So far, so normal. Google Analytics is commonly used by websites to analyze traffic. Others exist, but Google's is very much the big beast. It also performs its analysis in the USA, which is what EU regulators have taken exception to. The place is, after all, "a country without an adequate level of data protection," according to the regulator.
After offering free G Suite apps for more than a decade, Google next week plans to discontinue its legacy service – which hasn't been offered to new customers since 2012 – and force business users to transition to a paid subscription for the service's successor, Google Workspace.
"For businesses, the G Suite legacy free edition will no longer be available after June 27, 2022," Google explains in its support document. "Your account will be automatically transitioned to a paid Google Workspace subscription where we continue to deliver new capabilities to help businesses transform the way they work."
Small business owners who have relied on the G Suite legacy free edition aren't thrilled that they will have to pay for Workspace or migrate to a rival like Microsoft, which happens to be actively encouraging defectors. As noted by The New York Times on Monday, the approaching deadline has elicited complaints from small firms that bet on Google's cloud productivity apps in the 2006-2012 period and have enjoyed the lack of billing since then.
A former Google video producer has sued the internet giant alleging he was unfairly fired for blowing the whistle on a religious sect that had all but taken over his business unit.
The lawsuit demands a jury trial and financial restitution for "religious discrimination, wrongful termination, retaliation and related causes of action." It alleges Peter Lubbers, director of the Google Developer Studio (GDS) film group in which 34-year-old plaintiff Kevin Lloyd worked, is not only a member of The Fellowship of Friends, the exec was influential in growing the studio into a team that, in essence, funneled money back to the fellowship.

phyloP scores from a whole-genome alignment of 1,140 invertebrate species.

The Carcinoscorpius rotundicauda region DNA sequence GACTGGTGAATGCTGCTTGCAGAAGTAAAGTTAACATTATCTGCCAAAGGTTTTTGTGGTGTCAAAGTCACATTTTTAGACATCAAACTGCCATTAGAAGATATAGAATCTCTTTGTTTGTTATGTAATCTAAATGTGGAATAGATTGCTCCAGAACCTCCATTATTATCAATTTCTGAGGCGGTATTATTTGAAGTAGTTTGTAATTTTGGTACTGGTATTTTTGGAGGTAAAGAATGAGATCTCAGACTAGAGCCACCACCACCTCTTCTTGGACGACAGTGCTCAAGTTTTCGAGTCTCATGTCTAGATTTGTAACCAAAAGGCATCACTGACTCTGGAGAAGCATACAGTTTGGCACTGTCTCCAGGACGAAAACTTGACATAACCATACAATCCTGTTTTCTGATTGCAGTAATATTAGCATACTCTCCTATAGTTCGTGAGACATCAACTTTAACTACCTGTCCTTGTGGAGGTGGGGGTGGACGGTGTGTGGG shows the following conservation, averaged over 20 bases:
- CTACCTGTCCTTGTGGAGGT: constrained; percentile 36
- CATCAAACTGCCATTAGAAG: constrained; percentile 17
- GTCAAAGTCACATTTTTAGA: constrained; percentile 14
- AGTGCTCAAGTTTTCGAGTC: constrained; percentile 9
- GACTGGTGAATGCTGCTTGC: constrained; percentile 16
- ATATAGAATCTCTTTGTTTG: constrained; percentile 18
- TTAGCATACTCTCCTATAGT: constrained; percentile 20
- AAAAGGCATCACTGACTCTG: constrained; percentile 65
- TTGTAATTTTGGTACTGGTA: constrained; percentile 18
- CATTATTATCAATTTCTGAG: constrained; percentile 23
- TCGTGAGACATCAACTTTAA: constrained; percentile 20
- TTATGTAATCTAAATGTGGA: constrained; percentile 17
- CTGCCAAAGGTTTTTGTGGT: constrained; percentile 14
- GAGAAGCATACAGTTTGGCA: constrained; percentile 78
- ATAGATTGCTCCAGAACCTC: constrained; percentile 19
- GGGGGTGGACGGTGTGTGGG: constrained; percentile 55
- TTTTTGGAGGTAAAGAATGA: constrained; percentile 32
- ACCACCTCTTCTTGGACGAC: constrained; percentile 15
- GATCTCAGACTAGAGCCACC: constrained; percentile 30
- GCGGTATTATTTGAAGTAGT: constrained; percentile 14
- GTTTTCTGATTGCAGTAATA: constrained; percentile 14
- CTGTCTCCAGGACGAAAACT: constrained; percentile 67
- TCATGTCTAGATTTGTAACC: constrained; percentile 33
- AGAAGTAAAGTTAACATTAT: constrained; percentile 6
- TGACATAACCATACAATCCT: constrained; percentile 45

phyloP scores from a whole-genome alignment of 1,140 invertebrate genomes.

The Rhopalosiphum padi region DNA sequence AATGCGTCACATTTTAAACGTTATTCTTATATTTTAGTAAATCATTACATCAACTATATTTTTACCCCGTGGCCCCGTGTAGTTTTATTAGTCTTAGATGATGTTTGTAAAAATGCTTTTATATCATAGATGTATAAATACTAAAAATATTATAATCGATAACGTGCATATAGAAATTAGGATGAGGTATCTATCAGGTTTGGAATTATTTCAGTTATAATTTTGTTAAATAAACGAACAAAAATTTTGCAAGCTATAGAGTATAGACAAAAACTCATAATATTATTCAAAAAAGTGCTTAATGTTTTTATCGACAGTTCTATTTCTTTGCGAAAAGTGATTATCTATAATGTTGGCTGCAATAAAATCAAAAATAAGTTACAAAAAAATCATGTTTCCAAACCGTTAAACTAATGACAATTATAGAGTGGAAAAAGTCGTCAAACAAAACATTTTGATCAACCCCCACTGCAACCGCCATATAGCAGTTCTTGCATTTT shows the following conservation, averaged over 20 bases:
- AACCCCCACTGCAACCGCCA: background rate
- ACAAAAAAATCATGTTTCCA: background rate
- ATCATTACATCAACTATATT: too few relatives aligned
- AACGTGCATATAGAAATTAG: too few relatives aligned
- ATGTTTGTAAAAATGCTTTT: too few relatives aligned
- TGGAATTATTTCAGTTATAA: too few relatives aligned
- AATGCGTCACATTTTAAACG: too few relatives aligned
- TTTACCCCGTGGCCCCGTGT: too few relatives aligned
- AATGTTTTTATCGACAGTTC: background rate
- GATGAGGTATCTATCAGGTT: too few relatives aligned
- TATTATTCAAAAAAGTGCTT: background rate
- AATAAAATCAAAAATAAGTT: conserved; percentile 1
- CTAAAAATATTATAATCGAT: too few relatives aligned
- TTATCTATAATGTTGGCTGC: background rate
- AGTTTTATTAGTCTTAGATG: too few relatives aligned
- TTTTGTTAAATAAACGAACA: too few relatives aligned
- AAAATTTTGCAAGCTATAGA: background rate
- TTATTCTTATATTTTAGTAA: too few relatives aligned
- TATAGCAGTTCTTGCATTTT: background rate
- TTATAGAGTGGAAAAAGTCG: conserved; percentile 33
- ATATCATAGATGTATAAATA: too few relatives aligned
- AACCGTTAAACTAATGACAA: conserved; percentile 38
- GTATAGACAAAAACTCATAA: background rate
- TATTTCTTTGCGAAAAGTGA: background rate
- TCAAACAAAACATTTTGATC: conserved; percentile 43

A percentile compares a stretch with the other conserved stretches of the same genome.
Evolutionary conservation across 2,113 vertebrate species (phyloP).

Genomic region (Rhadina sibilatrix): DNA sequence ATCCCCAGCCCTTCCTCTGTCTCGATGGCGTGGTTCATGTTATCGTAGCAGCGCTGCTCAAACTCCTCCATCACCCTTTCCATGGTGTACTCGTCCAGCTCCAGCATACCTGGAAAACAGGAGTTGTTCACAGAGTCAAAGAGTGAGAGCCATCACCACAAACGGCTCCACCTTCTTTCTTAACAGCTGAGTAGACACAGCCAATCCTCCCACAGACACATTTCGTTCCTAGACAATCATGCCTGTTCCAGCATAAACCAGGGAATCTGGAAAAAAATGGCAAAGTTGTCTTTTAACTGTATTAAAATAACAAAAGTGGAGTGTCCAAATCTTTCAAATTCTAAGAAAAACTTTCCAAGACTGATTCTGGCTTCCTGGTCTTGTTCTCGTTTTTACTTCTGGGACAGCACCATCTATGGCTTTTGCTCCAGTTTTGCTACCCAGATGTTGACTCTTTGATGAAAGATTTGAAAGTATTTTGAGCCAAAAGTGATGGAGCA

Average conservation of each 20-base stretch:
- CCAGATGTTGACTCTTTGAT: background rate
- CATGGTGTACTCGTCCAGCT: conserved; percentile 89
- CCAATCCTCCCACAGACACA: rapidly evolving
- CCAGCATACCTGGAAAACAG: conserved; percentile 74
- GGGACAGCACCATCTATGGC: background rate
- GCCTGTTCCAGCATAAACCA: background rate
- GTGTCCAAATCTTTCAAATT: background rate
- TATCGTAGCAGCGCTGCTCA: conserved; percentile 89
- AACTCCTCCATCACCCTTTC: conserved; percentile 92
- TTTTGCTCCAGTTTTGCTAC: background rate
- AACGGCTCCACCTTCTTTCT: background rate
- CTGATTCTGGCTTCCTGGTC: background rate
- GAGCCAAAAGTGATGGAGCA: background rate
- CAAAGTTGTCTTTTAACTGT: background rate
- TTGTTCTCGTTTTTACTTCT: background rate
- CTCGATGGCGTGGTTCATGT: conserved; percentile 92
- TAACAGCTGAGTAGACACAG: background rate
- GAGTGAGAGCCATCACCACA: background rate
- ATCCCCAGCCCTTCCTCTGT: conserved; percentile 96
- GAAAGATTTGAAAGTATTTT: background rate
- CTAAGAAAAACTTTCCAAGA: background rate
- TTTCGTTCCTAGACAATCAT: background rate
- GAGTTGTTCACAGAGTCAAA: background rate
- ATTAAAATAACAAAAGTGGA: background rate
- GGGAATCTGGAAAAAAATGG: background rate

In his complaint [PDF], filed in a California Superior Court in Silicon Valley, Lloyd lays down a case that he was fired for expressing concerns over the fellowship's influence at Google, specifically in the GDS. When these concerns were reported to a manager, Lloyd was told to drop the issue or risk losing his job, it is claimed.
Google Cloud's Anthos on-prem platform is getting a new home under the search giant’s recently announced Google Distributed Cloud (GDC) portfolio, where it will live on as a software-based competitor to AWS Outposts and Microsoft Azure Stack.
Introduced last fall, GDC enables customers to deploy managed servers and software in private datacenters and at communication service provider or on the edge.
Its latest update sees Google reposition Anthos on-prem, introduced back in 2020, as the bring-your-own-server edition of GDC. Using the service, customers can extend Google Cloud-style management and services to applications running on-prem.
Democrat lawmakers want the FTC to investigate Apple and Google's online ad trackers, which they say amount to unfair and deceptive business practices and pose a privacy and security risk to people using the tech giants' mobile devices.